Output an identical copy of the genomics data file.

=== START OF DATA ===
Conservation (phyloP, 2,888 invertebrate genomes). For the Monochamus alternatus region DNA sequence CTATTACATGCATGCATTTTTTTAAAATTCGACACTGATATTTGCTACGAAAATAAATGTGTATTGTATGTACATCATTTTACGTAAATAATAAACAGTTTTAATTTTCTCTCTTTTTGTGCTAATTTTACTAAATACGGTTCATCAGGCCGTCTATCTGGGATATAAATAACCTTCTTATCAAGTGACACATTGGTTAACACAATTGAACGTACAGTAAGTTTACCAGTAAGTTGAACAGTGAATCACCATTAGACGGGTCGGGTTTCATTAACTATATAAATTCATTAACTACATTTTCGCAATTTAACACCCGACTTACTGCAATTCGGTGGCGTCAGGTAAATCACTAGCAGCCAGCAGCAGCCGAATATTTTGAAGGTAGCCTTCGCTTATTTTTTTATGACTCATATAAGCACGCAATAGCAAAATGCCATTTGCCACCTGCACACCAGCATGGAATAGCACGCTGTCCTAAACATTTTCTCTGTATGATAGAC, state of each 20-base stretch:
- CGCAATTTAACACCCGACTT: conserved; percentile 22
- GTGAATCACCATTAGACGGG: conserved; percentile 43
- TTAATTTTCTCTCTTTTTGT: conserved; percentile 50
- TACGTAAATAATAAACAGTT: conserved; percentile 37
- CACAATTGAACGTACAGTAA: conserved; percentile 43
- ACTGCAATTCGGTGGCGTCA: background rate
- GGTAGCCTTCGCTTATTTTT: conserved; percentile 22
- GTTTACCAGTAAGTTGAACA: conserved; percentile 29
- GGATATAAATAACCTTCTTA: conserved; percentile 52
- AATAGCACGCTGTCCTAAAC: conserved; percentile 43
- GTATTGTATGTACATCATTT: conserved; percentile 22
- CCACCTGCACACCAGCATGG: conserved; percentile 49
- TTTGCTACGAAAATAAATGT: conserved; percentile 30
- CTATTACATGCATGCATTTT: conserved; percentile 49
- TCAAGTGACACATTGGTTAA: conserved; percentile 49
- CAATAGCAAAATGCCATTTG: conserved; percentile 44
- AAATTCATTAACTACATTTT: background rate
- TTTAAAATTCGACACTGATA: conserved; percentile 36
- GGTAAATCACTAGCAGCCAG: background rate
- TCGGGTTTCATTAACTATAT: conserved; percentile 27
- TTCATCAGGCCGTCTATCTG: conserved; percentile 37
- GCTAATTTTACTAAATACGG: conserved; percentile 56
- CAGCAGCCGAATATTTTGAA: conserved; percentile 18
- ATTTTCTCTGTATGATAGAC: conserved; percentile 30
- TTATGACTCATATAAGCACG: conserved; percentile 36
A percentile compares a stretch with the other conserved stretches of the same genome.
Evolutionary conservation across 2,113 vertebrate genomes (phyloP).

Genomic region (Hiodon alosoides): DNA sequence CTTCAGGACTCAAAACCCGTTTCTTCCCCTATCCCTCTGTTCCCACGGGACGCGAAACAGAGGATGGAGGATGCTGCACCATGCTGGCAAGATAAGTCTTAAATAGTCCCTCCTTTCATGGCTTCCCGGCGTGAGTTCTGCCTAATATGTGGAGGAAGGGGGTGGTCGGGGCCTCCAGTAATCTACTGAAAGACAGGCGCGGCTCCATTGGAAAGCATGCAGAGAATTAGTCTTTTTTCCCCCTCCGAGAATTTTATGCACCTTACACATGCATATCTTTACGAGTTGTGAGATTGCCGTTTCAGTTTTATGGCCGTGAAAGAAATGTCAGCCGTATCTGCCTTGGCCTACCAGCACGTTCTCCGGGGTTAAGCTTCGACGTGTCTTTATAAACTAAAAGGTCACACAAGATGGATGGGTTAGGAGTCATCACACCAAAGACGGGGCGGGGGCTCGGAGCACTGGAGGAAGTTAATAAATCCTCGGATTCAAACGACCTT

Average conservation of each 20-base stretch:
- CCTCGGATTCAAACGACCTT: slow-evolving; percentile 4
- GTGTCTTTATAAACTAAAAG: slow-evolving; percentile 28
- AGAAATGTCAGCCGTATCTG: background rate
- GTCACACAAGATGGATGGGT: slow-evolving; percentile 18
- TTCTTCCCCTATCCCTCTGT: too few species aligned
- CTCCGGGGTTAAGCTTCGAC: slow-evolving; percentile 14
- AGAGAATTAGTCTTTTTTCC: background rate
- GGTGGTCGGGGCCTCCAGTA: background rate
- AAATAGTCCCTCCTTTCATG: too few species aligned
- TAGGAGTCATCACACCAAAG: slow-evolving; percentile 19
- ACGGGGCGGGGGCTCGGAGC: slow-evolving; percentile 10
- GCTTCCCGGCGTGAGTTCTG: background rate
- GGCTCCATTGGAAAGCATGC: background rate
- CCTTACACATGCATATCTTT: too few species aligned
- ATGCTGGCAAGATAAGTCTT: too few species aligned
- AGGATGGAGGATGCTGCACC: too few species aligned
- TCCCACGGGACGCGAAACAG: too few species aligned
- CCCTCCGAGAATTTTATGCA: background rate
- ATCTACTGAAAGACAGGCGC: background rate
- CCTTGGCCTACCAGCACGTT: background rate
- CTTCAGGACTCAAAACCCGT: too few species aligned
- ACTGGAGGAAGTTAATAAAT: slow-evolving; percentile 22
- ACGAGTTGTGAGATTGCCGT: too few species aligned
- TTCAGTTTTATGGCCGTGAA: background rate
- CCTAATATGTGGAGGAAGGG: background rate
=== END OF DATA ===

Conservation (phyloP, 2,888 invertebrate genomes). For the Monochamus alternatus region DNA sequence CTATTACATGCATGCATTTTTTTAAAATTCGACACTGATATTTGCTACGAAAATAAATGTGTATTGTATGTACATCATTTTACGTAAATAATAAACAGTTTTAATTTTCTCTCTTTTTGTGCTAATTTTACTAAATACGGTTCATCAGGCCGTCTATCTGGGATATAAATAACCTTCTTATCAAGTGACACATTGGTTAACACAATTGAACGTACAGTAAGTTTACCAGTAAGTTGAACAGTGAATCACCATTAGACGGGTCGGGTTTCATTAACTATATAAATTCATTAACTACATTTTCGCAATTTAACACCCGACTTACTGCAATTCGGTGGCGTCAGGTAAATCACTAGCAGCCAGCAGCAGCCGAATATTTTGAAGGTAGCCTTCGCTTATTTTTTTATGACTCATATAAGCACGCAATAGCAAAATGCCATTTGCCACCTGCACACCAGCATGGAATAGCACGCTGTCCTAAACATTTTCTCTGTATGATAGAC, state of each 20-base stretch:
- CGCAATTTAACACCCGACTT: conserved; percentile 22
- GTGAATCACCATTAGACGGG: conserved; percentile 43
- TTAATTTTCTCTCTTTTTGT: conserved; percentile 50
- TACGTAAATAATAAACAGTT: conserved; percentile 37
- CACAATTGAACGTACAGTAA: conserved; percentile 43
- ACTGCAATTCGGTGGCGTCA: background rate
- GGTAGCCTTCGCTTATTTTT: conserved; percentile 22
- GTTTACCAGTAAGTTGAACA: conserved; percentile 29
- GGATATAAATAACCTTCTTA: conserved; percentile 52
- AATAGCACGCTGTCCTAAAC: conserved; percentile 43
- GTATTGTATGTACATCATTT: conserved; percentile 22
- CCACCTGCACACCAGCATGG: conserved; percentile 49
- TTTGCTACGAAAATAAATGT: conserved; percentile 30
- CTATTACATGCATGCATTTT: conserved; percentile 49
- TCAAGTGACACATTGGTTAA: conserved; percentile 49
- CAATAGCAAAATGCCATTTG: conserved; percentile 44
- AAATTCATTAACTACATTTT: background rate
- TTTAAAATTCGACACTGATA: conserved; percentile 36
- GGTAAATCACTAGCAGCCAG: background rate
- TCGGGTTTCATTAACTATAT: conserved; percentile 27
- TTCATCAGGCCGTCTATCTG: conserved; percentile 37
- GCTAATTTTACTAAATACGG: conserved; percentile 56
- CAGCAGCCGAATATTTTGAA: conserved; percentile 18
- ATTTTCTCTGTATGATAGAC: conserved; percentile 30
- TTATGACTCATATAAGCACG: conserved; percentile 36
A percentile compares a stretch with the other conserved stretches of the same genome.
Evolutionary conservation across 2,113 vertebrate genomes (phyloP).

Genomic region (Hiodon alosoides): DNA sequence CTTCAGGACTCAAAACCCGTTTCTTCCCCTATCCCTCTGTTCCCACGGGACGCGAAACAGAGGATGGAGGATGCTGCACCATGCTGGCAAGATAAGTCTTAAATAGTCCCTCCTTTCATGGCTTCCCGGCGTGAGTTCTGCCTAATATGTGGAGGAAGGGGGTGGTCGGGGCCTCCAGTAATCTACTGAAAGACAGGCGCGGCTCCATTGGAAAGCATGCAGAGAATTAGTCTTTTTTCCCCCTCCGAGAATTTTATGCACCTTACACATGCATATCTTTACGAGTTGTGAGATTGCCGTTTCAGTTTTATGGCCGTGAAAGAAATGTCAGCCGTATCTGCCTTGGCCTACCAGCACGTTCTCCGGGGTTAAGCTTCGACGTGTCTTTATAAACTAAAAGGTCACACAAGATGGATGGGTTAGGAGTCATCACACCAAAGACGGGGCGGGGGCTCGGAGCACTGGAGGAAGTTAATAAATCCTCGGATTCAAACGACCTT

Average conservation of each 20-base stretch:
- CCTCGGATTCAAACGACCTT: slow-evolving; percentile 4
- GTGTCTTTATAAACTAAAAG: slow-evolving; percentile 28
- AGAAATGTCAGCCGTATCTG: background rate
- GTCACACAAGATGGATGGGT: slow-evolving; percentile 18
- TTCTTCCCCTATCCCTCTGT: too few species aligned
- CTCCGGGGTTAAGCTTCGAC: slow-evolving; percentile 14
- AGAGAATTAGTCTTTTTTCC: background rate
- GGTGGTCGGGGCCTCCAGTA: background rate
- AAATAGTCCCTCCTTTCATG: too few species aligned
- TAGGAGTCATCACACCAAAG: slow-evolving; percentile 19
- ACGGGGCGGGGGCTCGGAGC: slow-evolving; percentile 10
- GCTTCCCGGCGTGAGTTCTG: background rate
- GGCTCCATTGGAAAGCATGC: background rate
- CCTTACACATGCATATCTTT: too few species aligned
- ATGCTGGCAAGATAAGTCTT: too few species aligned
- AGGATGGAGGATGCTGCACC: too few species aligned
- TCCCACGGGACGCGAAACAG: too few species aligned
- CCCTCCGAGAATTTTATGCA: background rate
- ATCTACTGAAAGACAGGCGC: background rate
- CCTTGGCCTACCAGCACGTT: background rate
- CTTCAGGACTCAAAACCCGT: too few species aligned
- ACTGGAGGAAGTTAATAAAT: slow-evolving; percentile 22
- ACGAGTTGTGAGATTGCCGT: too few species aligned
- TTCAGTTTTATGGCCGTGAA: background rate
- CCTAATATGTGGAGGAAGGG: background rate